Sorry to ramble. It's late. :)

1/3/2013 . Edited 1/3/2013 #43
Esther Huffleclaw
I personally love to see an emotional reaction from the reviewer

I agree. I love it when someone leaves a review like that. I try to find something I emotionally connect with when I review as well.

1/3/2013 #44

I read the story at least twice, even if I'm familiar with the fandom. First time, I read it as any other story, I immerse in the plot, I want to know all whats and whos and whys. I rarely pay attention to how it's written, at that point.

Then when I know the plot, I reread it second time and note things I liked - that made me laugh, or tear-eyed, a witty line of dialogue, etc., and things that didn't work for me. I try to think what was the reason something didn't work for me.

Perhaps the dialogue was good, but there were too many action tags, and the character looked nervous and twitchy? (You know the type - always sighing, smirking, rolling their eyes, twirling hair around the finger, shuffling their feet...). Perhaps the description was confusing, or there are repetitions...

These are all things I don't notice during the first reading. If I don't see anything that needs to be fixed, I won't start searching for some error to report, and all I can say to the author praise. That happened few times already, too. But that doesn't mean I write something like that easily, or that I didn't pay as much attention to those stories as to those where I suggested fixing something.

1/3/2013 . Edited by Madam'zelleG, 4/25/2014 #45

Venti, I would say yes, please mention that in Tag. I know you've done it in the past, and appreciated that you've mentioned that it's consensual and both partners are adults. I prefer not to tag slash, not because of any moral objections, but because slash doesn't float my boat. I think, because of this, that if you were to play it'd be far more fair to you for me to step aside and let someone tag you who knows and likes slash or implied slash, and can give your story the review it deserves.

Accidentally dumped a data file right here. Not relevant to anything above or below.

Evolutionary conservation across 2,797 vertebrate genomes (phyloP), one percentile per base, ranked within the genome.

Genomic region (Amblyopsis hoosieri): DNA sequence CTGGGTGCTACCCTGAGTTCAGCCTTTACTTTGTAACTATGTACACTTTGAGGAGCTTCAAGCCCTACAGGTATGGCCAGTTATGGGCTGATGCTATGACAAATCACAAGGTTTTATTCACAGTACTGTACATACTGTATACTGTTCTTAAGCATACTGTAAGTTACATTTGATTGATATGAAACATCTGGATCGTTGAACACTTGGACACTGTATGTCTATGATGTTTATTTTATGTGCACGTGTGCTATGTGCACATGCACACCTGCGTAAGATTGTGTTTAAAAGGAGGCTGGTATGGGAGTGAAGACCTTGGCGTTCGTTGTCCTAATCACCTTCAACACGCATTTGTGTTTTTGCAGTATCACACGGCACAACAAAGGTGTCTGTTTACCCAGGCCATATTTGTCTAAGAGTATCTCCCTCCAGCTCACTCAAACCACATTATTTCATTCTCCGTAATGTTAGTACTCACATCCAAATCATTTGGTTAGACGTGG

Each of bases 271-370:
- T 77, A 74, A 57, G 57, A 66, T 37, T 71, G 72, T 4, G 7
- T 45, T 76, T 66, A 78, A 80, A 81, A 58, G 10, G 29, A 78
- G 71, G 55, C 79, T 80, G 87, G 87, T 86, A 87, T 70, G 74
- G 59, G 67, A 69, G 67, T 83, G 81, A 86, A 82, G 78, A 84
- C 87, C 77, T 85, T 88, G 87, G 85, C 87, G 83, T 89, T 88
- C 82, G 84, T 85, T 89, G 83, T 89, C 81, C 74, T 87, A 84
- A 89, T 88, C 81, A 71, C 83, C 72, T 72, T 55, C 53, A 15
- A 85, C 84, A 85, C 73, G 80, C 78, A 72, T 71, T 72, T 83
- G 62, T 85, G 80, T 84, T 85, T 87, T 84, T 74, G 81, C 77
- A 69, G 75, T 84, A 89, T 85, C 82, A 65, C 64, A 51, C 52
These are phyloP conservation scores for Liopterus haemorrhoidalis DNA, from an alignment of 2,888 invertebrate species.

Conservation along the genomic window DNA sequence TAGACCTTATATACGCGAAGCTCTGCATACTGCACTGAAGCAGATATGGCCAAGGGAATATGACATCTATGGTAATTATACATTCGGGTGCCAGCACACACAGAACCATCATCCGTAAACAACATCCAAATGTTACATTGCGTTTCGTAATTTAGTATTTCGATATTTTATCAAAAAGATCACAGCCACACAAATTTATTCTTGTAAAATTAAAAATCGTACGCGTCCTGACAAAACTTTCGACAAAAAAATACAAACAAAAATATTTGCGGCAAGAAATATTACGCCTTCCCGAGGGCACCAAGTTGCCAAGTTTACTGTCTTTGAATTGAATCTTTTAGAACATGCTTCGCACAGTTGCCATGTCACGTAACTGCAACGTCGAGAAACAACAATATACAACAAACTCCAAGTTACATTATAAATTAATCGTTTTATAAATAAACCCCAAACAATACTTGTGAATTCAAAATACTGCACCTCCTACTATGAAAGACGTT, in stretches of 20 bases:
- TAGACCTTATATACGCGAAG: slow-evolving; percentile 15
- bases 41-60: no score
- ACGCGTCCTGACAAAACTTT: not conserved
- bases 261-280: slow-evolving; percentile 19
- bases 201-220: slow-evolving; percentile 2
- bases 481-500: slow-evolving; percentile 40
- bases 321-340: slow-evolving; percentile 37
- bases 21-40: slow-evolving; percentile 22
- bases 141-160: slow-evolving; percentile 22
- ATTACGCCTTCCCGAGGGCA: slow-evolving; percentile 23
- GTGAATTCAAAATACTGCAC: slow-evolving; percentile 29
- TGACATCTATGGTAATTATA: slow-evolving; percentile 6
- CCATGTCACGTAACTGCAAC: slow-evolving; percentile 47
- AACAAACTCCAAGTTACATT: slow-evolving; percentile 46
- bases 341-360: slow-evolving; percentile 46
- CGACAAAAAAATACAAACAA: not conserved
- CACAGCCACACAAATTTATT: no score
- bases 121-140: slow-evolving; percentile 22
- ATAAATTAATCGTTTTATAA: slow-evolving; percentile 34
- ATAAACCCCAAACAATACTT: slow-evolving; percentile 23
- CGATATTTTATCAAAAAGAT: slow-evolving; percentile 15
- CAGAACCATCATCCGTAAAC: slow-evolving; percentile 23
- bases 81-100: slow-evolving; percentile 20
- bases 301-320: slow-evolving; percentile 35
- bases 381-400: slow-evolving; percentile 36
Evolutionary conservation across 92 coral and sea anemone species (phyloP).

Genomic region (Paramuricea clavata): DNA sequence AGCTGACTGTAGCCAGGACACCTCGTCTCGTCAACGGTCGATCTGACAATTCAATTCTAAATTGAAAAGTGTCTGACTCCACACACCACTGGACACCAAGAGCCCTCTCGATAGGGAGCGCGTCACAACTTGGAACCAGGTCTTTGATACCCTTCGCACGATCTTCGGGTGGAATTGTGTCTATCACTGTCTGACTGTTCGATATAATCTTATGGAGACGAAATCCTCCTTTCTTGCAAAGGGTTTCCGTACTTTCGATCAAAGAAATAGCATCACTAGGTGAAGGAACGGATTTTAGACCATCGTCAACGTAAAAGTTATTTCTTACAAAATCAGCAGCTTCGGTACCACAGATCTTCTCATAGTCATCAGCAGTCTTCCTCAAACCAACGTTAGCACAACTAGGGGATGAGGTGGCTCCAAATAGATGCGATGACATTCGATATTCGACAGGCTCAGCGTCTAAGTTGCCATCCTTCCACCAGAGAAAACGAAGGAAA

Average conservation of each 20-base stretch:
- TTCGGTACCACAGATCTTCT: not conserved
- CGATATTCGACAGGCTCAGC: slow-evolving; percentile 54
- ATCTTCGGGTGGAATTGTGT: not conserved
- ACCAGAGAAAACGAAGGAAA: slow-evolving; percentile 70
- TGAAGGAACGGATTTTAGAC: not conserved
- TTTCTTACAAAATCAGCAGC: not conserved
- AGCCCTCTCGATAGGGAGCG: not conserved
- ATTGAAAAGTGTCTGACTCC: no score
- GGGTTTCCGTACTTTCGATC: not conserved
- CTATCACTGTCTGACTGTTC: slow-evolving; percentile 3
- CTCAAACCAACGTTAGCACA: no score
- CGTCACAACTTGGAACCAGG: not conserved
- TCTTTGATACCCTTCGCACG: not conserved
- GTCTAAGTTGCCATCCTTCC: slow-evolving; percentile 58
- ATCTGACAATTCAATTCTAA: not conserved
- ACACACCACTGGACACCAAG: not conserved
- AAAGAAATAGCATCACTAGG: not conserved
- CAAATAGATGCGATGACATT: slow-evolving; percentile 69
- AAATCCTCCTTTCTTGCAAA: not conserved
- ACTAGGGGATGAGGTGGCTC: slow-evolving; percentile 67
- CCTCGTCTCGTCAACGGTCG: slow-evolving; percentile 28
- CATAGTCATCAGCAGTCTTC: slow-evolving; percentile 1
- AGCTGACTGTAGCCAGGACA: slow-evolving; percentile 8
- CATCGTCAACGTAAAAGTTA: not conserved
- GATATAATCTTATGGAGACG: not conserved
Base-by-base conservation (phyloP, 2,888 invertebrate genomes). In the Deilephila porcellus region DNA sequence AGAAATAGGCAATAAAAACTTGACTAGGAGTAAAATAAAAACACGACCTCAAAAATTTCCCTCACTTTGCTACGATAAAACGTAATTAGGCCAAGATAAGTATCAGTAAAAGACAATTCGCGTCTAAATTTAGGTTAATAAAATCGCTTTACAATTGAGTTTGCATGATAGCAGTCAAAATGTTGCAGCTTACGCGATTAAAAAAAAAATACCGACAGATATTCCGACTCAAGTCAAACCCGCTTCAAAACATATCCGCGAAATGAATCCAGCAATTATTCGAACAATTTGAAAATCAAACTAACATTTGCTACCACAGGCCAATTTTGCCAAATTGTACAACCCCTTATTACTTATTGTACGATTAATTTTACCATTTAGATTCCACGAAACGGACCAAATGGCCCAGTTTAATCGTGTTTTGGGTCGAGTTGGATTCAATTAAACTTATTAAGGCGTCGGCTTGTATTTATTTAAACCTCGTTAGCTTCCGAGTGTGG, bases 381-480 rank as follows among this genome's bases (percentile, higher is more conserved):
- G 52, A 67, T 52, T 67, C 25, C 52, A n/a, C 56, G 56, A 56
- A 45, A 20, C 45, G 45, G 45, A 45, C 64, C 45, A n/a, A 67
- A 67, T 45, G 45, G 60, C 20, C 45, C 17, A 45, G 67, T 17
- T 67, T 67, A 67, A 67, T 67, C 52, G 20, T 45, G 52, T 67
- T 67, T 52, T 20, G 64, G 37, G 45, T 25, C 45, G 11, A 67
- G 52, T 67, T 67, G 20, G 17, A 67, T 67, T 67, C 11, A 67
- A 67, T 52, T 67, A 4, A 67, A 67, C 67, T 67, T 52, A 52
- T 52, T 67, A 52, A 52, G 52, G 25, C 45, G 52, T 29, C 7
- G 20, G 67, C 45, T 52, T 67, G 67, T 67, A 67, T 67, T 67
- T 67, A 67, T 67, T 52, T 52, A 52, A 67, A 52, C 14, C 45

1/3/2013 #46

I'd like to say that all the tips here are fab.

My pennethworth is go for quality not quantity - trying to break down and explain what it is you do (and don't like) about someone else's writing can really help you improve your own.

You have to understand (and I do mean 'understand' - which is a little different from 'knowing')what's gping wrong in your own work in order to be able to fix it.

So what I'm trying to say in my rather rambly fashion is make your reviews an exercise to help develop yourself - not just to give someone else the benefit of your sage advice or tagging to get tagged - but because it makes you think about What works, what doesn't and why that is.

1/3/2013 #47

Geek & Sundry is an awesome YouTube channel in general, but on the first Tuesday of the month, they have a show called The Story Board, where a panel of authors discuss topics in modern literature. The last one was more in depth about the writing process than others, but there's a section after the 1:00:00 mark where Patrick Rothfuss and Mary Kowal discuss what they ask beta readers to look for and it's very good general advice, especially if you're not familiar with the fandom. Here's the link if you're interested:

To sum up, though, Kowal asks her readers to note down four things (listed below with my commentary).

  1. anytime they were bored - I've read several fics in my fandoms where I was bored with the story and several outside mine where I just kept reading because it was so good. You don't have to say you were bored, but something along the lines of "I started to drift here" or "I started skimming forward at (x) to see what was happening at (y)". That tells me that I need to cut to (y) quicker or change something in (x) to draw the reader's interest.
  2. anytime they were confused - This is slightly more difficult because some writers refer to the source of the fandom with the assumption that readers are familiar with it. But you can still note that down in your review! Others who are familiar with the fandom might be just as confused about the point, so there's no harm in commenting on it by saying something like "Maybe it's because I'm unfamiliar with the fandom, but I'm not sure what you meant by (x)." If something is confusing about the plot line or characters within the fic, like "I don't understand why (A) is acting like this when she's been so nice in previous chapters", that's something the writer needs to know.